With the exception of theories that have been backed by mathematical proofs, science does not deal with truth. It deals with what is probable. Science is about statistics and whether or not an experiment has yielded a statistically significant difference, meaning something that is beyond mere coincidence.

Things are complicated. All things--the universe, the earth, people both in groups and individuals....everything is complicated. Devising an experiment that can isolate specific testable phenomena is the hardest part of a scientific endeavor. Correctly interpreting the raw data you gain from such an experiment ranks right below that in difficulty. A big part of becoming a scientist is learning how to do these two things. Some scientists do it well, others don't. Even VSPs can create a faulty experiment, tamper with data, and a defend a conclusion that may not be right.

Science is not a conglomerate and it is not true. It is perfectly fine to be "anti-science" if the science in question isn't sound. But, really, it's silly to lob that term around as if it actually means something. Give "science" a break. After all, as I just pointed out, it can't be God.

Friday, March 12, 2010

Come See the Violence Inherent in the System

I am letting the poor child finally watch Episodes 1-3 this weekend because they're airing on cable. I haven't been keeping him from them for good parental reasons such as shielding his innocence from the ill effects of witnessing grisly lightsaber dueling. I mean, heck, he's seen more police procedurals than is probably healthy for a seven year-old (hence his decision that a spot of green paint on our carpet upstairs constituted "evidence" of a possible "murder") and he's already seen the original trilogy. Instead, I didn't want to ruin his other kind of innocence: his belief in the inherent artistic excellence of all the Star Wars movies. I'm sorry, kid. You're in for an underwhelming ride.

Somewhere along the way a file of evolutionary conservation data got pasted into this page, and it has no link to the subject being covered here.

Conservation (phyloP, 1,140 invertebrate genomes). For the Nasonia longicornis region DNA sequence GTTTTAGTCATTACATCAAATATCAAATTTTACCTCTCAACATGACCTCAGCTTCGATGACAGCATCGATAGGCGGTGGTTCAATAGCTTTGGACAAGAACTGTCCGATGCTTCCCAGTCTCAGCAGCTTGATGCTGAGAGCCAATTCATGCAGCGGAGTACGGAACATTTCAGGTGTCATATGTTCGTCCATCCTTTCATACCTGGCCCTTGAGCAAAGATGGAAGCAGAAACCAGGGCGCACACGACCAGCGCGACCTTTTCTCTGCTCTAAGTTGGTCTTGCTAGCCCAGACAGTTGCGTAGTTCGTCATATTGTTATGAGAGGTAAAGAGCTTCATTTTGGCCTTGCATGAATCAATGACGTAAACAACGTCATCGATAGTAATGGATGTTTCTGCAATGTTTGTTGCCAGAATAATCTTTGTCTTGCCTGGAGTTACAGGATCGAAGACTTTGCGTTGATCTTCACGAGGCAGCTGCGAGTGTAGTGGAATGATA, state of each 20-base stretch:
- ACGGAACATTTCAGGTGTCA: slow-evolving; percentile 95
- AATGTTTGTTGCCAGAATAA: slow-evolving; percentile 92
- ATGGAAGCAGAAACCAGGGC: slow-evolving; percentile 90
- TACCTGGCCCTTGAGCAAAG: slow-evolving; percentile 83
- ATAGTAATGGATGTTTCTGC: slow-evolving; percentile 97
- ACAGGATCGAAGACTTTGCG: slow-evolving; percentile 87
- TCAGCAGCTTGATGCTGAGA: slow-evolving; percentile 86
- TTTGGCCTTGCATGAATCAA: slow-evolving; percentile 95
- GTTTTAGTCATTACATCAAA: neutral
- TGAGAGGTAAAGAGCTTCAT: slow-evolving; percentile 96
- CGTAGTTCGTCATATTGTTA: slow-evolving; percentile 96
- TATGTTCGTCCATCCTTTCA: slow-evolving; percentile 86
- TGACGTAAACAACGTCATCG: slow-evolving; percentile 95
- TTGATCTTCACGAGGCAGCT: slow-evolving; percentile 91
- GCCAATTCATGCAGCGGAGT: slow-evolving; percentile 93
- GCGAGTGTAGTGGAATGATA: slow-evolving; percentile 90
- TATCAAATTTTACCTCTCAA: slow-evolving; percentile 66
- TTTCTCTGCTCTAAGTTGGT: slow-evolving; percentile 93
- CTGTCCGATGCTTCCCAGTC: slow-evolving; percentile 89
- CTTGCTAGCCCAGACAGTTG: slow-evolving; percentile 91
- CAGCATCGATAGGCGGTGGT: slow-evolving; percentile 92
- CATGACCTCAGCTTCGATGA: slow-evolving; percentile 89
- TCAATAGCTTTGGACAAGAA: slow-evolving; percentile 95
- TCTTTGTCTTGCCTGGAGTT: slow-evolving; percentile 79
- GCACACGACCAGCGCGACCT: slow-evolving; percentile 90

But anyway, Thomas has been very much excited to have a Star Wars movie-watching day tomorrow, but discovered yesterday that Ep. 3 is, duh duh duh DUUNNNN, PG-13. He knows that generally that's off limits for him. So he asked why it was PG-13 and why I was letting him watch it.

"Well, it's PG-13 because there's some intense fighting in it. But it's on cable. They usually edit most of the scary stuff out, so I'm sure it's fine."

Tonight, still talking about getting to watch the movies tomorrow, Thomas moaned that he really wanted to see the real Ep. 3.

"What are you talking about? It is the real episode 3."

"But mom," he complained. "It doesn't have all the violence in it."

Me: "What?"

Him: "I want to see the violence! I like violence!"

This reminded me of the last time we were at the doctor's office. On the way out after our appointment, Thomas informed the doctor that he loved Star Wars and he wanted to be a TIE Fighter (which is, techically, a ship, but hey, if you're going to use your imagination, you can be anything you dang well want to be).

The doc who is very nice and calm and quiet and probably kumbaya-ya'ed his way through college in the '60s replied, "Oh, wouldn't you rather be a Tie Peace'er?"

Thomas and I just stared at him blankly, so he immediately explained, "I don't like fighting. I prefer peace."

To which Thomas replied, "I love fighting! Fighting is the best!" Then he ran down the hall, jumping up and down and screaming, "Yay fighting!" at the top of his lungs while I paid the bill.